"Autism Speaks feels it inappropriate to publicly disclose its details," Singer said.
The chaos surrounding Autism Speaks is not surprising. In short order, the new group has shut down or subsumed a number of other, older organizations that used to do the same work, but without the resources of the Wrights.
Sources at the longstanding Nordoff-Robbins Foundation, for example, have complained recently that their fundraising sources have dried up since Autism Speaks came on the scene.
In her video interview, Katie Wright criticizes not only Autism Speaks but also a group they took over, the National Alliance for Autism Research, which has organized marches and vigils for 20 years.
Katie Wright now believes that vaccinations and the environment may be responsible for autism — a controversial theory among others who say it is a genetic disorder.
Whichever side turns out to be correct, the split in the Wright family cannot be good for the cause of autism.
"The whole reason for Autism Speaks was because of Christian," one critic said. "And now the Wrights are dissing his mother, their own daughter."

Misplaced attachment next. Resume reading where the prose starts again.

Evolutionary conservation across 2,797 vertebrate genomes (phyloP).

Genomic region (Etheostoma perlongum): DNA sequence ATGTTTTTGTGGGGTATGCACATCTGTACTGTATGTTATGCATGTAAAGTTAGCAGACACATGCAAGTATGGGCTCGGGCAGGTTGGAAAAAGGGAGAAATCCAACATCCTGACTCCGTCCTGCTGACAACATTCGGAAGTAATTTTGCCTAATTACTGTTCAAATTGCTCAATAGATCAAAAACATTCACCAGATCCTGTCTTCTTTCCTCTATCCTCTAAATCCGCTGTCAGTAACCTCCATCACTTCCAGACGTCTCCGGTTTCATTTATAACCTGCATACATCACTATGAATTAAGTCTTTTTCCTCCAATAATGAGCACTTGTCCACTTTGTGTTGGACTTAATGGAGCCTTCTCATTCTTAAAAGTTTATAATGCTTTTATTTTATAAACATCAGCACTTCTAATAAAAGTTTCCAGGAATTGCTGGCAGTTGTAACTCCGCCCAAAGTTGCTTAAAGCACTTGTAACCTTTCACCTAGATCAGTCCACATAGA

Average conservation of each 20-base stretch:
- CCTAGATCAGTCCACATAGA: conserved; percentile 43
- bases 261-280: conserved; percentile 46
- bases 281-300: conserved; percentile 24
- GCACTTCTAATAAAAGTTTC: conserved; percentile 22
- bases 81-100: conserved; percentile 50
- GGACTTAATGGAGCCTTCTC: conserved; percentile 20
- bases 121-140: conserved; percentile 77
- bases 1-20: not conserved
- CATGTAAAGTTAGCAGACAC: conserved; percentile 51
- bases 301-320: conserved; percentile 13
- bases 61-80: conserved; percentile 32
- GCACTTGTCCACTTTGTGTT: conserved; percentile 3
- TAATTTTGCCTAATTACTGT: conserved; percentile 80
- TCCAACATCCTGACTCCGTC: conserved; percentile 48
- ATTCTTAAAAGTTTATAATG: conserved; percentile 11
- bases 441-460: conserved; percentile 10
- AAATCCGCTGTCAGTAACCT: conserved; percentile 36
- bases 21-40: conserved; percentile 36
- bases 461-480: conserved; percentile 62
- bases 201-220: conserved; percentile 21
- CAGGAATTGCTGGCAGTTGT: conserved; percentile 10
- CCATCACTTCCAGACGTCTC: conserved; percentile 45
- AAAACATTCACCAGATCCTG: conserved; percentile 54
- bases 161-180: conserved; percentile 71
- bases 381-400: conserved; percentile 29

Singer says none of that is true.
"The Wrights started Autism Speaks for all families, not just their own," she said.
She agreed, however, that the couple would not have known about autism at all had their own family not become involved in it.
Meanwhile, Thierry says she remains unpaid and that, despite the Wrights' assertions, she is paying her own expenses. When she goes to the Nantucket Film Festival later this month, it's the festival that's picking up her travel and accommodation expenses.
U2 frontman Bono edited the new Africa issue of Vanity Fair. To commemorate his participation, there are 20 collectible covers. That's right: 20. You have to give Vanity Fair credit. One prominently features Maya Angelou looking bored as Madonna talks to her.
Bono himself is on two of the covers, Alicia Keys is on two and so is Brad Pitt. The most interesting cover may be of President Bush and Secretary of State Condoleezza Rice. Bono likes them.
Freddie Scott died on Monday at age 74. A lesser-known soul man, Scott's biggest hit was the chart version of the Carole King and Gerry Goffin classic "Hey Girl."
Freddie's 1968 single, "(You) Got What I Need" was sampled by Biz Markie for his own hit "Just a Friend" in 1989. He will be missed.